Future of Legal Tech: How should law firms prepare
In our last post “Legal Tech: People want solutions not buzzwords” we looked at what legal tech was 10 years ago, and it left us wondering, what should law firms be preparing themselves for as we look 10 years into the future?
We know tech savvy firms are integrating smart tools into their workflow already. Lawyers and attorneys are becoming more efficient in their role, but at this point most tools are simply about making their lives easier rather than drastically changing the legal market.
We spoke to Rajiv Cabraal, the Legal, Governance and IP Director at CSIRO Data61, to get his thoughts on the future of legal tech. Rajiv, who has over 17 years of experience in the legal sector, believes firms are sitting on a goldmine of potential.
“Right now there is an incredible opportunity for firms to start innovating, think outside the box and find a way to completely change how the system works, think Uber and Airbnb. Law firms have an advantage in the market to become the disruptors, not the disrupted.”
Most legal smart tools available today are extremely niche, they are developed to complete very specific tasks. If there is always a better way to do something, what will happen to client communication, post grad education or even client data security in the future? It seems clear to us that one of the things Rajiv would be alluding to would be the tremendous amount of data each firm owns. As an AI company, we know how valuable that access would be and it is exciting to think how that data can be used, and we couldn't help but share some of our thoughts...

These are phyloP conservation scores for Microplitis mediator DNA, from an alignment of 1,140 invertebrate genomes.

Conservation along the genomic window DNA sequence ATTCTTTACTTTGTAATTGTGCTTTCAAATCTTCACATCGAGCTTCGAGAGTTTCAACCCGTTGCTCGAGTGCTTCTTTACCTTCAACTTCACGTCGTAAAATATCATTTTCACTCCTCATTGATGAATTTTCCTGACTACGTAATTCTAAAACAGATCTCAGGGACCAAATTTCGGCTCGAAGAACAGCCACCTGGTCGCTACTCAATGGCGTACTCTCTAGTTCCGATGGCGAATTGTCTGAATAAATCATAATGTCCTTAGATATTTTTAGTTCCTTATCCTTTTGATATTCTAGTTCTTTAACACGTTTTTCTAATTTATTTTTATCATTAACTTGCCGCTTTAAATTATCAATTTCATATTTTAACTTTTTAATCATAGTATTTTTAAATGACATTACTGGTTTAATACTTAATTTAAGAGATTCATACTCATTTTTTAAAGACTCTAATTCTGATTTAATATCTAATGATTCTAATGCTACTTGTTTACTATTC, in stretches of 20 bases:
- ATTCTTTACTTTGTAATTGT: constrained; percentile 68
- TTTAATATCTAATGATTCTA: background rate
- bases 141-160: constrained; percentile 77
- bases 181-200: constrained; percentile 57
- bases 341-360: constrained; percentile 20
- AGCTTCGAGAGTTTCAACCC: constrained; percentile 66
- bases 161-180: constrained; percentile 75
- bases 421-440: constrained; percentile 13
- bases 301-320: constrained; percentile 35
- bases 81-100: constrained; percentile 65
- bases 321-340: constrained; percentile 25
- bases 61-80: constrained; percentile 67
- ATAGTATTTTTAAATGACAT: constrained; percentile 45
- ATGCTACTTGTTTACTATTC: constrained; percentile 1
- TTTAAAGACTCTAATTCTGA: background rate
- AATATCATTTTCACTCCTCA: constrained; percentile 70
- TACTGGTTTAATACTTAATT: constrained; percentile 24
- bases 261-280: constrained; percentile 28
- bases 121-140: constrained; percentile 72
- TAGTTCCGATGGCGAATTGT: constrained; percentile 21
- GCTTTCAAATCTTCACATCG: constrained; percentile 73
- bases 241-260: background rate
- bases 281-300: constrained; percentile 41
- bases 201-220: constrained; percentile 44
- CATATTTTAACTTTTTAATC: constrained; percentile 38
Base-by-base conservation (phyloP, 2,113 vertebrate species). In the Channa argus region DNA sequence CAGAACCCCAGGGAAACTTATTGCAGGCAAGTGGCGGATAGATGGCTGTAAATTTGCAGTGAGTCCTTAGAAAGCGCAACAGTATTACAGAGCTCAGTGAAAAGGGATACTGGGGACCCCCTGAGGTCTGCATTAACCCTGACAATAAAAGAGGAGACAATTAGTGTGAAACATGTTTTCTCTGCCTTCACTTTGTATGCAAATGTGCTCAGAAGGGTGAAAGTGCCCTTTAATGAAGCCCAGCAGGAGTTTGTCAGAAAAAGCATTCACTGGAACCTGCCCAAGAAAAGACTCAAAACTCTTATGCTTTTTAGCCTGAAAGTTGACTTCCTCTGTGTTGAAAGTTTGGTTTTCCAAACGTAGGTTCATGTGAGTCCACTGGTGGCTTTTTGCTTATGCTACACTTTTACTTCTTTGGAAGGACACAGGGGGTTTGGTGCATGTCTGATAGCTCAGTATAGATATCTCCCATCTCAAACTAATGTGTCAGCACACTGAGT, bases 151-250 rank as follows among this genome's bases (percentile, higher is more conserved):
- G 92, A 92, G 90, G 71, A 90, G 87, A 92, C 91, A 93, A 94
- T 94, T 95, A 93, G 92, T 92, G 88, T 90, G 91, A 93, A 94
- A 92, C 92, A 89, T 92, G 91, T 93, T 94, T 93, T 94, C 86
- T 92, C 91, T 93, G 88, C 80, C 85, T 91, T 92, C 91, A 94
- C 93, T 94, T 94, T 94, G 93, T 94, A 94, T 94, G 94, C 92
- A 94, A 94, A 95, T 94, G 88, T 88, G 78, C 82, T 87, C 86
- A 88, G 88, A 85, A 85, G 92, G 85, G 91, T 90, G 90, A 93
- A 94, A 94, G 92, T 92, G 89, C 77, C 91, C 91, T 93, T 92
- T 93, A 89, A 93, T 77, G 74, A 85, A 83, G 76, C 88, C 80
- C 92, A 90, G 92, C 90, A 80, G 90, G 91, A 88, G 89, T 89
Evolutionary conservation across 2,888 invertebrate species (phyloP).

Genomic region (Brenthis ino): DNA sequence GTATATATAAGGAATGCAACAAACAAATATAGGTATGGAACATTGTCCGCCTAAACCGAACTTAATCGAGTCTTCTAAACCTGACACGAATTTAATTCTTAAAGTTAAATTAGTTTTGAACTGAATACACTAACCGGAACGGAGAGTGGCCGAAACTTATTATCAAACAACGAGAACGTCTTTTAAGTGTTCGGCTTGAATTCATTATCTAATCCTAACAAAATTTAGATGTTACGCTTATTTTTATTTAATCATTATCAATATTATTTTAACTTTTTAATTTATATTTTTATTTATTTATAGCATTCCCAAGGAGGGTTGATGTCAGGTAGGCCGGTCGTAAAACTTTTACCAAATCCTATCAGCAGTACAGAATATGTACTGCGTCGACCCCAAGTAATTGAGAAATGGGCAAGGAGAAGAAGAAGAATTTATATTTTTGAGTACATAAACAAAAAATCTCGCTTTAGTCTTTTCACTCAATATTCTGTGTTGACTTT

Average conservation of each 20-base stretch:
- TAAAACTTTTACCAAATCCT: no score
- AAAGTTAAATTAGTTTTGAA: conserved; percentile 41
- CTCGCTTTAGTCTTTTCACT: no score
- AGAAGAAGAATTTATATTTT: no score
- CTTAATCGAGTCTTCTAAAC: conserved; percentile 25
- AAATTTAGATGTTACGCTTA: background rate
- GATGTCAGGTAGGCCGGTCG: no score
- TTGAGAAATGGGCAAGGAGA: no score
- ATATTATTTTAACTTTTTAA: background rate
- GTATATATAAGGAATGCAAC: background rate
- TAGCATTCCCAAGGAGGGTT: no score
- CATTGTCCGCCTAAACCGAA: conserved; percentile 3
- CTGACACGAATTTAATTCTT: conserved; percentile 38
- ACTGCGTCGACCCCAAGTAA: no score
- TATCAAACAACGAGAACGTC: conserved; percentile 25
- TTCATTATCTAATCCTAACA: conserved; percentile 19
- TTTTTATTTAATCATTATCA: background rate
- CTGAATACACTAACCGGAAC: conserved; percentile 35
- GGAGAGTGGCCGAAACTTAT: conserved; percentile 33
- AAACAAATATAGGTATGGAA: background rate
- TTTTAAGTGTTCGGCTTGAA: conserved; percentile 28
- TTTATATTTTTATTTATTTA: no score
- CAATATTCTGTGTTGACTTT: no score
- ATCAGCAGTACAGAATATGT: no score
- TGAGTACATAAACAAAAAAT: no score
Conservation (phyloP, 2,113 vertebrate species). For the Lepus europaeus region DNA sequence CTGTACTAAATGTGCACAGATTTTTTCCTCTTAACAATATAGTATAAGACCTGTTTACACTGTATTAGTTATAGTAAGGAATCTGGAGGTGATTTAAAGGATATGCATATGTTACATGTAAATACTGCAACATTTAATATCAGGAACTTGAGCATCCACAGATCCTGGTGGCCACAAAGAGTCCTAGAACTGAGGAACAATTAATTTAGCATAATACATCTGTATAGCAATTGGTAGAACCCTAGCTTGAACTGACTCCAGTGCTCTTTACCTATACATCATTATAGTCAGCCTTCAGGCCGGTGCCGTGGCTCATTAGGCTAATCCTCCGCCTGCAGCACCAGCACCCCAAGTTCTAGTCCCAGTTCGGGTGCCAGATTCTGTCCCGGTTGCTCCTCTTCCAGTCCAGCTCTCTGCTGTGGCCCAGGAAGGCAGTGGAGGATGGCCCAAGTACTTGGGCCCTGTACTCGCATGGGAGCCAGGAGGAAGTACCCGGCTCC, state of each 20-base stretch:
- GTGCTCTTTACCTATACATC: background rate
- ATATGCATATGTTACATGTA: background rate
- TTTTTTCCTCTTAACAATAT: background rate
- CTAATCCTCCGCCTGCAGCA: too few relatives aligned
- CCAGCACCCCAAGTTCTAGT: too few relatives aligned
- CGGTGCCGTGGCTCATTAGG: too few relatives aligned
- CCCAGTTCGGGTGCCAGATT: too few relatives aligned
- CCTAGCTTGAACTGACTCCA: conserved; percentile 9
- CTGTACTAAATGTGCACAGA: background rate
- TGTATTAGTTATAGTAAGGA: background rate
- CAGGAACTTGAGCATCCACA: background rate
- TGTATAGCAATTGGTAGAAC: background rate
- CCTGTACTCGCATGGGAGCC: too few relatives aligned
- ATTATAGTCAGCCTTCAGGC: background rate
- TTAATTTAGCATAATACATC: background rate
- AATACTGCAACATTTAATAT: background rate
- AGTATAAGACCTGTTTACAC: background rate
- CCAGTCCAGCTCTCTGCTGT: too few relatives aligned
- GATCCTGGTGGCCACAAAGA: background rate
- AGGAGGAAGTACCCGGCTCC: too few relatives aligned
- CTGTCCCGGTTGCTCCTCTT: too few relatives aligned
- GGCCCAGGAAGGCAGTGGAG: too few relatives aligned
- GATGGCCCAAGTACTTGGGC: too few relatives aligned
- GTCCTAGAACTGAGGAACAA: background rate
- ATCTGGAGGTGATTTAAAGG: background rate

Say hello to the next-gen of law professionals
Imagine all a firm’s data feeding an education tool to fast-track the next-gen of law professionals. It wasn’t that long ago we were relying solely on the library to study, so to think firms could have their own in-house training and post-grad courses tailored on the firm’s data and practices, would allow young lawyers to learn faster than ever before and be empowered by technology. In a world where top end talent is always difficult to attract, this disruption to professional education would not only benefit the firm to develop a new generation of legal experts, but also attract the best.
Say goodbye to billable hours
We’ve seen firms that have databases specific to their industry that clients can access for a nominal fee, but what about advice trained on a firm’s individual data to help menial requests? What if a law firm charged by “access”, rather than hours?
Developing technology tailored to your own firm's invaluable information, advice and outcomes, your client data could safely stay within the firm, but used to continually protect your wider client base through leading AI programs. As a client, wouldn’t you prefer a program trained with the best data to help you with a clause interpretation, but then loop your lawyer in when you need final advice. Do consumers need access to data as well as our lawyers and are we ready to pay for both?